On a more artistic note (don't get me wrong, use of lines to lead the persons eye to the main subject can be artistic) lines and angles can be repeated in a picture to form a pattern. Ever see an image of trees with their shadows parallel which lead toward the trees at an angle (the picture was taken in the morning or evening to utilize the best light). Well, this type of image uses both repeating lines and angles. The repeating lines are not only the shadows that align along the ground but also the parallel trees. In addition, the angles formed by the shadows and trees meeting are also parallel and repeating. Note that the photographer has usually chosen a group of trees that are nearly parallel and equal distances apart. These types of stands form the parallel lines and angles that are evenly spaced.
There are other creative, individualistic uses of lines and angles to make a picture look interesting. Take a good, long look at this picture and decide what you see. Look at it a number of ways and try to see if it has different subjects. Then I'll tell you what I see.

I see several things in this photo. One is the classical answer- tree roots and their reflection in the water. I also see a small fish that is nearly all mouth (right side of subject) being swallowed by a larger creature. In addition, the "small fish" could serve as a mouth for the larger creature. Read all about it! The tree monster of the Tennessee River revealed in a photo! Did you spot anything that I did not?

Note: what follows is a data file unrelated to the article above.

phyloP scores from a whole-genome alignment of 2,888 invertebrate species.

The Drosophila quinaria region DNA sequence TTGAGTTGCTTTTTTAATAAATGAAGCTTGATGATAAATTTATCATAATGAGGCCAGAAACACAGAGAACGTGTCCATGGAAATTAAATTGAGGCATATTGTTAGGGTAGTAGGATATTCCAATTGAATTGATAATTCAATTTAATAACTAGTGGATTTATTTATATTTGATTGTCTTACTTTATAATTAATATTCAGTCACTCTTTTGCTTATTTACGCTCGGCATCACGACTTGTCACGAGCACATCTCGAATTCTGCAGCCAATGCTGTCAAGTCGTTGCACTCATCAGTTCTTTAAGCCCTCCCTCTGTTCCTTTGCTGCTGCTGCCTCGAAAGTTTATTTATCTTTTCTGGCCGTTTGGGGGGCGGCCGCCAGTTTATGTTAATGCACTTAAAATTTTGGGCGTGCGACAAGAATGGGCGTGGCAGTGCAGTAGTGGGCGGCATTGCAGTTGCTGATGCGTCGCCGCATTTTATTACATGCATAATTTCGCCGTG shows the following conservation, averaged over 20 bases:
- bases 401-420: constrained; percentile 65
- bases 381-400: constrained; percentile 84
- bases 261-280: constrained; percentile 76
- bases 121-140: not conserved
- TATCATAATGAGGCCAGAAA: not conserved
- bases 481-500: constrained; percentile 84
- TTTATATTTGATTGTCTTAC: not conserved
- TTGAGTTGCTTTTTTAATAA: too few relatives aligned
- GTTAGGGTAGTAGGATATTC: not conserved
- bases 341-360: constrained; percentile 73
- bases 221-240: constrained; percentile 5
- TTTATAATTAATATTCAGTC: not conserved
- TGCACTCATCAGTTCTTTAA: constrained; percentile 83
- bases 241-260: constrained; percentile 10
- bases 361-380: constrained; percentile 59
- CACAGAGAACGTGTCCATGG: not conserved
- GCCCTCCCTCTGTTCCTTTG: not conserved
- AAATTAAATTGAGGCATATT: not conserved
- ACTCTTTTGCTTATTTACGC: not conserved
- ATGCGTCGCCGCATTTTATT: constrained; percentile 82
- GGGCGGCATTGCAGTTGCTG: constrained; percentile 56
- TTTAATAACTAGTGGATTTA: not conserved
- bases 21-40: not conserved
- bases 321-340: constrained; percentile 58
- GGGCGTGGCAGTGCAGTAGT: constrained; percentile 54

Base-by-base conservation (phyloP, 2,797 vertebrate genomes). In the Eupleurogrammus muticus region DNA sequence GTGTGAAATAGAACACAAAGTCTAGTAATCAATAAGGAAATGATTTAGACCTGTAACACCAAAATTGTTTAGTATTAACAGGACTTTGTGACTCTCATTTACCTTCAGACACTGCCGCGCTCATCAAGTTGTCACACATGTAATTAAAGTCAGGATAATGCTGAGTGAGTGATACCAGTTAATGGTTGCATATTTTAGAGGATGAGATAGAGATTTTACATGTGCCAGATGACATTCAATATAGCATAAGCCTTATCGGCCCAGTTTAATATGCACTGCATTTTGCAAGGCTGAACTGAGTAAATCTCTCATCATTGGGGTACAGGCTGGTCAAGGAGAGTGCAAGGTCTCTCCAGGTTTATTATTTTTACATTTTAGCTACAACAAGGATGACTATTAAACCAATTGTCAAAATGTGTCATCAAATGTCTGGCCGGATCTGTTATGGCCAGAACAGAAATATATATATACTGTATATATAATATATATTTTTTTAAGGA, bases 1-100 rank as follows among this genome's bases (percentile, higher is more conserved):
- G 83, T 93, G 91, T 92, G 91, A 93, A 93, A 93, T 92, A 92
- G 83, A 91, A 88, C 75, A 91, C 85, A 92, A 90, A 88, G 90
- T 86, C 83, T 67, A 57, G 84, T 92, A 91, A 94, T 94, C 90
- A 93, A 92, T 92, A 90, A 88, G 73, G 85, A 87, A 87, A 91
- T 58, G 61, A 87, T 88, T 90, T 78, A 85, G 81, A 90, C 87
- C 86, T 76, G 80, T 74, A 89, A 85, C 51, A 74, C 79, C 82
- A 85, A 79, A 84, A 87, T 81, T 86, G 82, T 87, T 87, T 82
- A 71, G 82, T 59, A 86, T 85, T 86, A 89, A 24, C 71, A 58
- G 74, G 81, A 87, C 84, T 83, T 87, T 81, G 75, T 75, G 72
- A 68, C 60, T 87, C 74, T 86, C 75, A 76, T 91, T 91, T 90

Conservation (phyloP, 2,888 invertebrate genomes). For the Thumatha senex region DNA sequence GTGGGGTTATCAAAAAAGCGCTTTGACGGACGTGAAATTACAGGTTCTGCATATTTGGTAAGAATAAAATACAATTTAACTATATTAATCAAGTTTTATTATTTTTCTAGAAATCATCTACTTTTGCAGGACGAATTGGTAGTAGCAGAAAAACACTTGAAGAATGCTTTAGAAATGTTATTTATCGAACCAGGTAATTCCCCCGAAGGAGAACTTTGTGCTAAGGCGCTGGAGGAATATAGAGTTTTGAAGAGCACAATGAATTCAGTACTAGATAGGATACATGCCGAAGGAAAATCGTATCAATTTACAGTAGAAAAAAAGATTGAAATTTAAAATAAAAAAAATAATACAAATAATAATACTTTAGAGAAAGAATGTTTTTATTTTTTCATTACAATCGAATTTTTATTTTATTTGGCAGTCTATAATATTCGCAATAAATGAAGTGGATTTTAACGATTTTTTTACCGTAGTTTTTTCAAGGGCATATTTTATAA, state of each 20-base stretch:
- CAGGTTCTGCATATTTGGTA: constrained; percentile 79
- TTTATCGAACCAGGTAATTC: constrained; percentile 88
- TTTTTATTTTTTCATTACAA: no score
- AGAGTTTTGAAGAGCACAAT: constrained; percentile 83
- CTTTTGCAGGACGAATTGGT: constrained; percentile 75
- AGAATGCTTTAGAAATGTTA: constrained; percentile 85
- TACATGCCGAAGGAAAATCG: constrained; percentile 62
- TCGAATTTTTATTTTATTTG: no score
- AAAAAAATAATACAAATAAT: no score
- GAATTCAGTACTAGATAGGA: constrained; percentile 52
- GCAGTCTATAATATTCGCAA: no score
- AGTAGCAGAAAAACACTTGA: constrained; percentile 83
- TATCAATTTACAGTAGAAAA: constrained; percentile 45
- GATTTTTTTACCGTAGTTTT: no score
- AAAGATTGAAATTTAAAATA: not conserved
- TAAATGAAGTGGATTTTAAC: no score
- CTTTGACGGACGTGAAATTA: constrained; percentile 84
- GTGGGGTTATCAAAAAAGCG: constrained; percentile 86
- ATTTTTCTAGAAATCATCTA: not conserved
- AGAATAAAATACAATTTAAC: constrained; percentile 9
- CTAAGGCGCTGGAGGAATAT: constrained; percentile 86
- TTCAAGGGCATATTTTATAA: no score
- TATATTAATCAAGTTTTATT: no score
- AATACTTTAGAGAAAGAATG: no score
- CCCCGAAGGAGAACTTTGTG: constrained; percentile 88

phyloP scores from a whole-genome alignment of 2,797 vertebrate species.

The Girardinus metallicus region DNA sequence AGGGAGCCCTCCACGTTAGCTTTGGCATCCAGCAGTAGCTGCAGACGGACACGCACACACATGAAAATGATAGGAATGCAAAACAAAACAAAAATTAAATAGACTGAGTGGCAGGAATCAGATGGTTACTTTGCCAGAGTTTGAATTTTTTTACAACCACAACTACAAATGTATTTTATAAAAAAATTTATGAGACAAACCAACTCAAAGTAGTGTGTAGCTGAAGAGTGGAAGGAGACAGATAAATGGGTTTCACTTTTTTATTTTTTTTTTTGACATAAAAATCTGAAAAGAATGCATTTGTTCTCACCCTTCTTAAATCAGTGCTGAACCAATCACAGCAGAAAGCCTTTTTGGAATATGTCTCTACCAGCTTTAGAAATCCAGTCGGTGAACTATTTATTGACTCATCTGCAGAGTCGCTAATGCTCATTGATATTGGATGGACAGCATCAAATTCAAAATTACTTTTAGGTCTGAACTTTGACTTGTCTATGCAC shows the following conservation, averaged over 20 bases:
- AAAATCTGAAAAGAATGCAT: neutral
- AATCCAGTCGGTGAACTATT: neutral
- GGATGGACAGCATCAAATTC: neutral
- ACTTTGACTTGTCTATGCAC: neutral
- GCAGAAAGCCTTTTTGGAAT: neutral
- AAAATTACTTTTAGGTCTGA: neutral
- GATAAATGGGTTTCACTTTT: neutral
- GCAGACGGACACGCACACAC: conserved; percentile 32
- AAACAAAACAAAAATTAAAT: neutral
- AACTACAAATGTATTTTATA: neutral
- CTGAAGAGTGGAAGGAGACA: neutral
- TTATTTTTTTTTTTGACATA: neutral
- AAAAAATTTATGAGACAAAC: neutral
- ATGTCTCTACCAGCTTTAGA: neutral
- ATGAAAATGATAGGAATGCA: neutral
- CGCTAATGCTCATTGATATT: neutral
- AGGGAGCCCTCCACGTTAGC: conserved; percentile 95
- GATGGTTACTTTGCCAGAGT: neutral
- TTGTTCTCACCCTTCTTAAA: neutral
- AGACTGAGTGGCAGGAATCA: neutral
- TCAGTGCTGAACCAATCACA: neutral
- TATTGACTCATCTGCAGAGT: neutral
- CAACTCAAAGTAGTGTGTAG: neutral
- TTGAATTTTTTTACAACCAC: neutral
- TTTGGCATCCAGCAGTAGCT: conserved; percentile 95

Take a look at the inside of this hot air balloon.

You likely see some thin, black lines leading to the center. Now, take a look at one color. Do you see how it curves toward the center? All of the colors are doing so. If you looked at it from a distance, this is what you would see:

Did you see this pattern initially? Once you know the technical side of photography, you have to learn how to "see" to turn yourself from a good photographer to a great one. You do this by looking at subjects in different ways to discover what is really interesting about them. Now look at a very small version of the balloon (like you were standing way back from it):

I imagine you did not see this pattern when you first looked at the bigger picture!

Just as an aside, to repeat an earlier subject, what do you think of the colors of the balloon? Now look at it in black and white.

The lighter color still makes the same pattern, but the other patterns are lost. In addition, the image just lacks that blast of color! The black and white version seems lackluster.